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The Last True Magic
Forgotten Techniques for the Artist
and Other Creative People

by Curtis White
©2002 Curtis White

This article will reveal very powerful creative visualization techniques, of invaluable nature, for the artist, musician, writer, inventor, and other creative people.

I will explain the basic techniques in detail as related to art, and then give some cursory examples on how they can be used by other creative individuals. I will end with some ideas on how you can explore these techniques and use variations of them to expand the every-day enjoyment of your life.

These techniques will not deal with the processes of drawing, playing a keyboard, or writing good fiction. They will deal with the most important concept that great artists have in common. It is then most surprising to see that most of the books written for artists, musicians, and writers neglect this area completely. What is this elusive concept? Creativity. Powerful creativity.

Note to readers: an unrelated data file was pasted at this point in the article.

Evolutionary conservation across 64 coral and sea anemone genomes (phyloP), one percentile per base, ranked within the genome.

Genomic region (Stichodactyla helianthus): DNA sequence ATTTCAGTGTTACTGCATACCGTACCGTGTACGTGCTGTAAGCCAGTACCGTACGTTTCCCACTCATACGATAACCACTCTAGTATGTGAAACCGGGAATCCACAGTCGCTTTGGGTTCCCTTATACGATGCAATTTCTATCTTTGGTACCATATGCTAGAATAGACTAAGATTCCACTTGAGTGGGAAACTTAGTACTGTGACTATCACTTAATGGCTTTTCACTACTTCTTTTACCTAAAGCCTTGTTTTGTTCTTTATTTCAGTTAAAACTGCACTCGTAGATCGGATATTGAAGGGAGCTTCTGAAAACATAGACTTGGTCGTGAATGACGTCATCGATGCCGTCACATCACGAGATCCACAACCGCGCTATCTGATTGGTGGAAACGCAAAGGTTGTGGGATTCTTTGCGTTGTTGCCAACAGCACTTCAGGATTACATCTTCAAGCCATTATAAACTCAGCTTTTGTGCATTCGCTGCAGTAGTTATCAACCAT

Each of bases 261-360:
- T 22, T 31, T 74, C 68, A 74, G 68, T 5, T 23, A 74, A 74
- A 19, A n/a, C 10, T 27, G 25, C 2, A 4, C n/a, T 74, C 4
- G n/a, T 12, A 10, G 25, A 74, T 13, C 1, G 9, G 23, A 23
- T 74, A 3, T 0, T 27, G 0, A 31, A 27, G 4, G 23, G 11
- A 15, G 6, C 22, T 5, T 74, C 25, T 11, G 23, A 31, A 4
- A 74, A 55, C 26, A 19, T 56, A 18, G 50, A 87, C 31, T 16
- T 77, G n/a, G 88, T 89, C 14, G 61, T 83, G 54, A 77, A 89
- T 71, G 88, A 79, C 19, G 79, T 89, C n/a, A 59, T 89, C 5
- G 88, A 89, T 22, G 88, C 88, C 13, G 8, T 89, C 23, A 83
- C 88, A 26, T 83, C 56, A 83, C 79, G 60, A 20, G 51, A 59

The artist who wishes to work without using reference or copying other works will obviously need this. But so, too, will the artist who wishes to paint things from life and imbue them with extra vitality and personal style.

Also, the musician who desires to compose his own works will need the skill to play well and that extra something. These techniques will be especially valuable to the musician who wants to compose his own tunes, create her own style, or compose mood-setting music.

The same concept will apply to the creative writer who wants to write about ancient civilizations, distant planets, wacky worlds, and realistic, interesting characters.